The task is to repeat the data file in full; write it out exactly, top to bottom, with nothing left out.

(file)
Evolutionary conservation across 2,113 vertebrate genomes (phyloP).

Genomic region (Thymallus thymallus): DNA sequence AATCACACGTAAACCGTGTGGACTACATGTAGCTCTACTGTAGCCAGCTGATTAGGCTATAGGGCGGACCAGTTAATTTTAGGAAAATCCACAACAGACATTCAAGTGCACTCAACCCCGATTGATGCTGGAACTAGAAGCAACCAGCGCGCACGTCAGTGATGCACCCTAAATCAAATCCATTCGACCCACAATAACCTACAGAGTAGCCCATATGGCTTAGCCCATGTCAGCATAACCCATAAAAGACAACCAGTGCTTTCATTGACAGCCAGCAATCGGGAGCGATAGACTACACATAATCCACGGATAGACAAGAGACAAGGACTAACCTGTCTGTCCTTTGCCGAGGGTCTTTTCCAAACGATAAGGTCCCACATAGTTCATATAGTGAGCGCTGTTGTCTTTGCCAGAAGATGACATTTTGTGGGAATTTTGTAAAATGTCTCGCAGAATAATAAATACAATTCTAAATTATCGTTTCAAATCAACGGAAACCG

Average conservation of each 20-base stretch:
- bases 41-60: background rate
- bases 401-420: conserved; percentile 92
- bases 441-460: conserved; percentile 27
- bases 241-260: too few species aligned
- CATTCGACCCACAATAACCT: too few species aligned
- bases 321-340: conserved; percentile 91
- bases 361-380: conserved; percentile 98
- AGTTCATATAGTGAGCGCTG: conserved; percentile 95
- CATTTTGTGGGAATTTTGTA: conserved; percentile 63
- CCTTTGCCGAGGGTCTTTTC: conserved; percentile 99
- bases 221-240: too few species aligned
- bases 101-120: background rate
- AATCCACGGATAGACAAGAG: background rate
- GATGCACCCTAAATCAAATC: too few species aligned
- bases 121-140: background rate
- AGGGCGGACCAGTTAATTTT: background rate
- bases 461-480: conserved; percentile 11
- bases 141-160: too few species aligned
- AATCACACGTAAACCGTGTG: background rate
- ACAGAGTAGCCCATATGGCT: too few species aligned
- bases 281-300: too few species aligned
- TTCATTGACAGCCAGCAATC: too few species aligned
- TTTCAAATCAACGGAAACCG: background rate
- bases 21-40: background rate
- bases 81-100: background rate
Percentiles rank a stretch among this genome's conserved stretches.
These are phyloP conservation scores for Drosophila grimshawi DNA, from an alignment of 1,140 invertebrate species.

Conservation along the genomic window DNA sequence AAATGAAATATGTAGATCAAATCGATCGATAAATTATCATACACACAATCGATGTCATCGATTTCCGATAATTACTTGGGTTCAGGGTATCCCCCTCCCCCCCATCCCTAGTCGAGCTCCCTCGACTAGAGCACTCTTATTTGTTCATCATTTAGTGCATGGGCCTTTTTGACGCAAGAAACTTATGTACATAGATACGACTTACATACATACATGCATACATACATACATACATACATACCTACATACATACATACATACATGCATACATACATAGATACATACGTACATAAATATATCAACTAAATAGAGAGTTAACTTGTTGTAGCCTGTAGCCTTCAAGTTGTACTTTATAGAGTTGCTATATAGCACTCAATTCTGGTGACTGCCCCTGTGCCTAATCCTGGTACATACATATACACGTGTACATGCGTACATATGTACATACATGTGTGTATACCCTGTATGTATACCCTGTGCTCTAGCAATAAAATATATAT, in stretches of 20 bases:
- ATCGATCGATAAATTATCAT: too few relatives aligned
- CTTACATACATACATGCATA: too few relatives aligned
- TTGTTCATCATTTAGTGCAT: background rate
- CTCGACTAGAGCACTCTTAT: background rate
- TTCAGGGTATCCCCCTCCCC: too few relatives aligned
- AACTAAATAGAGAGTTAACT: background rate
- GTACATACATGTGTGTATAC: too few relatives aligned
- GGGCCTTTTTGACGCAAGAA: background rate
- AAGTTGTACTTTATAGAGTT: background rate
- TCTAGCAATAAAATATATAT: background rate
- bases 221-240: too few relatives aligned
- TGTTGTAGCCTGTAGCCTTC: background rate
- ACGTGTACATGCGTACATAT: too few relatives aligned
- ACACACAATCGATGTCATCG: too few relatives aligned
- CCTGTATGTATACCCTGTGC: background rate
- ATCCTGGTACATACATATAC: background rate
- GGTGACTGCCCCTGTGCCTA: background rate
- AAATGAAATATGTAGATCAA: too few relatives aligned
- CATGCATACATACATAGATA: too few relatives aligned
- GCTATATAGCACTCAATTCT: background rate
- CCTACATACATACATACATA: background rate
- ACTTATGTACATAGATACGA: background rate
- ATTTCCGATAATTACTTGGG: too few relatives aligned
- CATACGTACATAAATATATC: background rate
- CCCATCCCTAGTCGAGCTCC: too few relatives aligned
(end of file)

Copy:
Evolutionary conservation across 2,113 vertebrate genomes (phyloP).

Genomic region (Thymallus thymallus): DNA sequence AATCACACGTAAACCGTGTGGACTACATGTAGCTCTACTGTAGCCAGCTGATTAGGCTATAGGGCGGACCAGTTAATTTTAGGAAAATCCACAACAGACATTCAAGTGCACTCAACCCCGATTGATGCTGGAACTAGAAGCAACCAGCGCGCACGTCAGTGATGCACCCTAAATCAAATCCATTCGACCCACAATAACCTACAGAGTAGCCCATATGGCTTAGCCCATGTCAGCATAACCCATAAAAGACAACCAGTGCTTTCATTGACAGCCAGCAATCGGGAGCGATAGACTACACATAATCCACGGATAGACAAGAGACAAGGACTAACCTGTCTGTCCTTTGCCGAGGGTCTTTTCCAAACGATAAGGTCCCACATAGTTCATATAGTGAGCGCTGTTGTCTTTGCCAGAAGATGACATTTTGTGGGAATTTTGTAAAATGTCTCGCAGAATAATAAATACAATTCTAAATTATCGTTTCAAATCAACGGAAACCG

Average conservation of each 20-base stretch:
- bases 41-60: background rate
- bases 401-420: conserved; percentile 92
- bases 441-460: conserved; percentile 27
- bases 241-260: too few species aligned
- CATTCGACCCACAATAACCT: too few species aligned
- bases 321-340: conserved; percentile 91
- bases 361-380: conserved; percentile 98
- AGTTCATATAGTGAGCGCTG: conserved; percentile 95
- CATTTTGTGGGAATTTTGTA: conserved; percentile 63
- CCTTTGCCGAGGGTCTTTTC: conserved; percentile 99
- bases 221-240: too few species aligned
- bases 101-120: background rate
- AATCCACGGATAGACAAGAG: background rate
- GATGCACCCTAAATCAAATC: too few species aligned
- bases 121-140: background rate
- AGGGCGGACCAGTTAATTTT: background rate
- bases 461-480: conserved; percentile 11
- bases 141-160: too few species aligned
- AATCACACGTAAACCGTGTG: background rate
- ACAGAGTAGCCCATATGGCT: too few species aligned
- bases 281-300: too few species aligned
- TTCATTGACAGCCAGCAATC: too few species aligned
- TTTCAAATCAACGGAAACCG: background rate
- bases 21-40: background rate
- bases 81-100: background rate
Percentiles rank a stretch among this genome's conserved stretches.
These are phyloP conservation scores for Drosophila grimshawi DNA, from an alignment of 1,140 invertebrate species.

Conservation along the genomic window DNA sequence AAATGAAATATGTAGATCAAATCGATCGATAAATTATCATACACACAATCGATGTCATCGATTTCCGATAATTACTTGGGTTCAGGGTATCCCCCTCCCCCCCATCCCTAGTCGAGCTCCCTCGACTAGAGCACTCTTATTTGTTCATCATTTAGTGCATGGGCCTTTTTGACGCAAGAAACTTATGTACATAGATACGACTTACATACATACATGCATACATACATACATACATACATACCTACATACATACATACATACATGCATACATACATAGATACATACGTACATAAATATATCAACTAAATAGAGAGTTAACTTGTTGTAGCCTGTAGCCTTCAAGTTGTACTTTATAGAGTTGCTATATAGCACTCAATTCTGGTGACTGCCCCTGTGCCTAATCCTGGTACATACATATACACGTGTACATGCGTACATATGTACATACATGTGTGTATACCCTGTATGTATACCCTGTGCTCTAGCAATAAAATATATAT, in stretches of 20 bases:
- ATCGATCGATAAATTATCAT: too few relatives aligned
- CTTACATACATACATGCATA: too few relatives aligned
- TTGTTCATCATTTAGTGCAT: background rate
- CTCGACTAGAGCACTCTTAT: background rate
- TTCAGGGTATCCCCCTCCCC: too few relatives aligned
- AACTAAATAGAGAGTTAACT: background rate
- GTACATACATGTGTGTATAC: too few relatives aligned
- GGGCCTTTTTGACGCAAGAA: background rate
- AAGTTGTACTTTATAGAGTT: background rate
- TCTAGCAATAAAATATATAT: background rate
- bases 221-240: too few relatives aligned
- TGTTGTAGCCTGTAGCCTTC: background rate
- ACGTGTACATGCGTACATAT: too few relatives aligned
- ACACACAATCGATGTCATCG: too few relatives aligned
- CCTGTATGTATACCCTGTGC: background rate
- ATCCTGGTACATACATATAC: background rate
- GGTGACTGCCCCTGTGCCTA: background rate
- AAATGAAATATGTAGATCAA: too few relatives aligned
- CATGCATACATACATAGATA: too few relatives aligned
- GCTATATAGCACTCAATTCT: background rate
- CCTACATACATACATACATA: background rate
- ACTTATGTACATAGATACGA: background rate
- ATTTCCGATAATTACTTGGG: too few relatives aligned
- CATACGTACATAAATATATC: background rate
- CCCATCCCTAGTCGAGCTCC: too few relatives aligned